Dedicated Handheld LIBS for Carbon and Silicon – PMI

Many of you who are involved with PMI (Positive Metals Identification) will already have handheld XRFs. These are (depending on their age) generally excellent for the analysis of transition and heavy metals, and combined with their portability and ease of use, have been the instrument of choice for a long time. However, there are a few scenarios where they come up short such as:

  • Analysing carbon in steels
  • Distinguishing L & H grade stainless steels
  • Determining carbon equivalents for weld repairs etc

The SciAps Z-901CSi

Recently, SciAps launched the Z-900 series handheld LIBS analysers which built on the success of the Z-200/300 series LIBS which included the Z-200C+, the first handheld LIBS to be able to measure carbon in steels with the sensitivity to be able to distinguish the difference between such things as 316 and 316L stainless steel. Read more at Differentiating Steel Alloys Based on Carbon Content – 316 vs 316L vs 316H Stainless Steel

The Z-901CSi, one of the models in the new range is dedicated to measuring carbon and silicon. This makes it the ideal complement to your existing handheld XRF. It’s compact and portable nature mean you can easily add it to your in-field kit bag, use your handheld XRF for measuring all the metal elements and then shoot the same sample with the Z-901 CSi and a few seconds later have your carbon and silicon analysis.

Being able to do all this in-field certainly beats having to collect samples and take them back to the lab and then measure them with a spark-OES, especially when you can get the same level of accuracy from a handheld instrument!

For more information about how XRF and LIBS complement each other pleaser refer to Positive Metals Identification PMI – XRF vs LIBS.

In a Nut Shell

  • The perfect complement to handheld XRF
  • Measures C + Si in steels, L-grade & H-grade stainless
  • Ultra compact at less than 2kg, it handles like an XRF
  • Runs on Android
  • Accepted test method by the American Petroleum Institute (API 578 2nd Edition)

Who will the Z-901 CSi Suit?

The SciAps Z-901 CSi LIBS for carbon and silicon is an economical companion for XRF users who need to add carbon to their analysis. Ideal for:

  • PMI practitioners who use XRF every day in field needing to supplement XRF data with carbon on occasion
  • Those who use XRF but need to farm out carbon analysis to spark OES
  • Pipeline engineers who only check the carbon equivalents. Their XRF already identifies tramp elements and residuals much easier. Adding SciAps Z-901 CSi completes the picture and meets multi-test averaging protocols required by some refineries and pipeline operators.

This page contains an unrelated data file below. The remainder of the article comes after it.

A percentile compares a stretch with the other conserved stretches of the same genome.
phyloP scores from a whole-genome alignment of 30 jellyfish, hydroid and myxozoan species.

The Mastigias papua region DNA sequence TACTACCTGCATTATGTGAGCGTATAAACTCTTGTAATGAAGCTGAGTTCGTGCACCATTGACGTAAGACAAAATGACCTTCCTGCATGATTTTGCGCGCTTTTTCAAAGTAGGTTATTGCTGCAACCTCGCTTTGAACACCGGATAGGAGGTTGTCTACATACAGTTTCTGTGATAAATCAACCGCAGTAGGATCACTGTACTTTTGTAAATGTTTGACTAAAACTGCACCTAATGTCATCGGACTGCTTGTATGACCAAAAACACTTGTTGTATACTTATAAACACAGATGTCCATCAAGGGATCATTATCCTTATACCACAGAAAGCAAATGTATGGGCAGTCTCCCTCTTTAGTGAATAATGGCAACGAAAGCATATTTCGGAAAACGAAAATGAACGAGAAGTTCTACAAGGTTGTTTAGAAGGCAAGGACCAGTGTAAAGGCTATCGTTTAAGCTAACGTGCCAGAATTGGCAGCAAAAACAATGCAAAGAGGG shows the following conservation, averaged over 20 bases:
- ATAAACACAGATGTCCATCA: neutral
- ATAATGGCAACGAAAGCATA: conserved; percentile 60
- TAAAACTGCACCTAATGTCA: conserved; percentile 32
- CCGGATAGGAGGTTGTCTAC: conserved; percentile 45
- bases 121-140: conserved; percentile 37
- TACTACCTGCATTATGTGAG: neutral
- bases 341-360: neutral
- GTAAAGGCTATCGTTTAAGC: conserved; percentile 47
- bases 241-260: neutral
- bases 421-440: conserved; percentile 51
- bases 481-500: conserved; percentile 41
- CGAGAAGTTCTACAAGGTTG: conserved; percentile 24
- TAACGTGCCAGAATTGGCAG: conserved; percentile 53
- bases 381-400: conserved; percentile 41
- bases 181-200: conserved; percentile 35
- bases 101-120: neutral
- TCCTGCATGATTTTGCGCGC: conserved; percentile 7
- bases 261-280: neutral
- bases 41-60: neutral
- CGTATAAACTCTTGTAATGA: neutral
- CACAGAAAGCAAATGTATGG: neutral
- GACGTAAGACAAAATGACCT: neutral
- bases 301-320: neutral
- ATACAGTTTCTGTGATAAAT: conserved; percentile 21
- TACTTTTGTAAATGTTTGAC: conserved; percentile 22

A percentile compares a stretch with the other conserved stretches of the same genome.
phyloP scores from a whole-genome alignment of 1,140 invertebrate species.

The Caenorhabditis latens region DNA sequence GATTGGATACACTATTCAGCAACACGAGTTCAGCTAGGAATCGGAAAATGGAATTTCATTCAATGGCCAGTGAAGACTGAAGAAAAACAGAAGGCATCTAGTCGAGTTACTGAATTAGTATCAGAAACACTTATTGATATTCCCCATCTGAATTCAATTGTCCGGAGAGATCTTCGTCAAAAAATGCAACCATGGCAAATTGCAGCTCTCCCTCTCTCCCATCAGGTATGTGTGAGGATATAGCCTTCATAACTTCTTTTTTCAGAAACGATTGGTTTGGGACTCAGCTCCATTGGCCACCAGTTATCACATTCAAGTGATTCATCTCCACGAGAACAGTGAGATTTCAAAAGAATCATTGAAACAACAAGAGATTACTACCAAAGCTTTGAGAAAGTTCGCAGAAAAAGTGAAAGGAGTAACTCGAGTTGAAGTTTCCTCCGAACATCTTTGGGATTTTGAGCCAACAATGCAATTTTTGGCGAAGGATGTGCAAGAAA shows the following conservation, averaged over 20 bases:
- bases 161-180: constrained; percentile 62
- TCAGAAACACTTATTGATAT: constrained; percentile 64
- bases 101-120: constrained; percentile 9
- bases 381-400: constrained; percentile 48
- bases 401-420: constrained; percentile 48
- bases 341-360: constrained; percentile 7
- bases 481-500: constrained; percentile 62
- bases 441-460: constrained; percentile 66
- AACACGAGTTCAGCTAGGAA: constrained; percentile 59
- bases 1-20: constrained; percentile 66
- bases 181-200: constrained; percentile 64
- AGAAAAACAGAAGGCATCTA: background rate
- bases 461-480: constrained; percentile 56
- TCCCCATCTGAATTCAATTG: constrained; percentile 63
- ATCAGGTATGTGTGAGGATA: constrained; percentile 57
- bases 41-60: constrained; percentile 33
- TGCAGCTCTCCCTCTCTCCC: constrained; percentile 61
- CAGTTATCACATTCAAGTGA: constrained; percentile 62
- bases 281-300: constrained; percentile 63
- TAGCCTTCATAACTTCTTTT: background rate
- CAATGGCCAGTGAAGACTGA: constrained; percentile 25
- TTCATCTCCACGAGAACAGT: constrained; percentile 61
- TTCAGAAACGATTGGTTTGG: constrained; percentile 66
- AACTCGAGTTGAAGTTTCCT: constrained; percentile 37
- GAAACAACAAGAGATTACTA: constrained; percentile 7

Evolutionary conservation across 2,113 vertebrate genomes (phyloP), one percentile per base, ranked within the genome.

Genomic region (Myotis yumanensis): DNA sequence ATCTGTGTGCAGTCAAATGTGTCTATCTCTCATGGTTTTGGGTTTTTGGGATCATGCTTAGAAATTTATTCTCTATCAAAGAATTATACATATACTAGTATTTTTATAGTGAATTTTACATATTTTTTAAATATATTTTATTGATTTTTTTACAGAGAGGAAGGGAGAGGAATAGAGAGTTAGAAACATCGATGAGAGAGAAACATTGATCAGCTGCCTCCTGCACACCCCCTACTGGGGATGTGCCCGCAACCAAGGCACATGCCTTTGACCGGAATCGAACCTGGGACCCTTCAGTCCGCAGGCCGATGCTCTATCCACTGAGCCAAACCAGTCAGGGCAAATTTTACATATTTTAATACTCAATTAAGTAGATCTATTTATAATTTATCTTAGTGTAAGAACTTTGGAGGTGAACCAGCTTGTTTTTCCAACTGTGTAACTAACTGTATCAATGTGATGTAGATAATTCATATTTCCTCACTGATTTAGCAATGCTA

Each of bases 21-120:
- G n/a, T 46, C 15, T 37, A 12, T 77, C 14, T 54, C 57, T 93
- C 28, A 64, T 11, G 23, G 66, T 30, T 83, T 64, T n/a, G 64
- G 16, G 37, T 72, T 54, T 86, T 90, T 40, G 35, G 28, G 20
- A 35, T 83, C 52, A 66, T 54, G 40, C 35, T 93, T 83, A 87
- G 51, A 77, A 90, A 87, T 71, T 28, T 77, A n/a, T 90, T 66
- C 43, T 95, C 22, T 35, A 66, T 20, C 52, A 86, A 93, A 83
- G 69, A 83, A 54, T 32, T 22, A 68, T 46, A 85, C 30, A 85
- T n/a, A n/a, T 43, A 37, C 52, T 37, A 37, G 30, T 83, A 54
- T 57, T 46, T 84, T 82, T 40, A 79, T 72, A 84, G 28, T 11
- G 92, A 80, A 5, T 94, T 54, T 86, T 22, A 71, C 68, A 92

• Inspection companies
  • Fabricators needing to differentiate L and H grade stainless steels
  • Anyone doing silicon surveys: 650 refineries worldwide; adding LIBS in 939C
  • HF Alky units
  • Cast iron customers

All-in-One Solution

If your handheld XRF is getting on a bit and takes a while to complete measurements, it might be tme to put it out to pasture. In such an event, you might want to consider the Z-902 Carbon which measures pretty much all the alloying elements you will commonly encounter as well as carbon.

SciAps Z-902 Carbon handheld LIBS analyser

The Ultimate in Versatility

For the ultimate in versatility and for the most comprehensive analysis, there is the One Box. This solutions can combine any of the SciAps LIBS and XRF systems into a single, weatherproof case for ease and transportability. Weighing in at about 10kg, this package will easily travel with you to the most remote or difficult to get to scenarios.

LIBS Technology

In case you aren’t familiar with LIBS (Laser Indusced Breakdown Spectroscopy), it is very similar to spark OES, differing mainly in that it uses a laser as opposed to an electrical spark to vapourise a tinty amount of your sample to be analysed. The main difference here, is that lasers are so small, that the whole LIBS device can be made into a small handheld device like your handheld XRF. The same is not possible for spark OES, which can be made portable, but still weigh tens of kilograms and require a trolley to move them around.

Which would you rather take to site?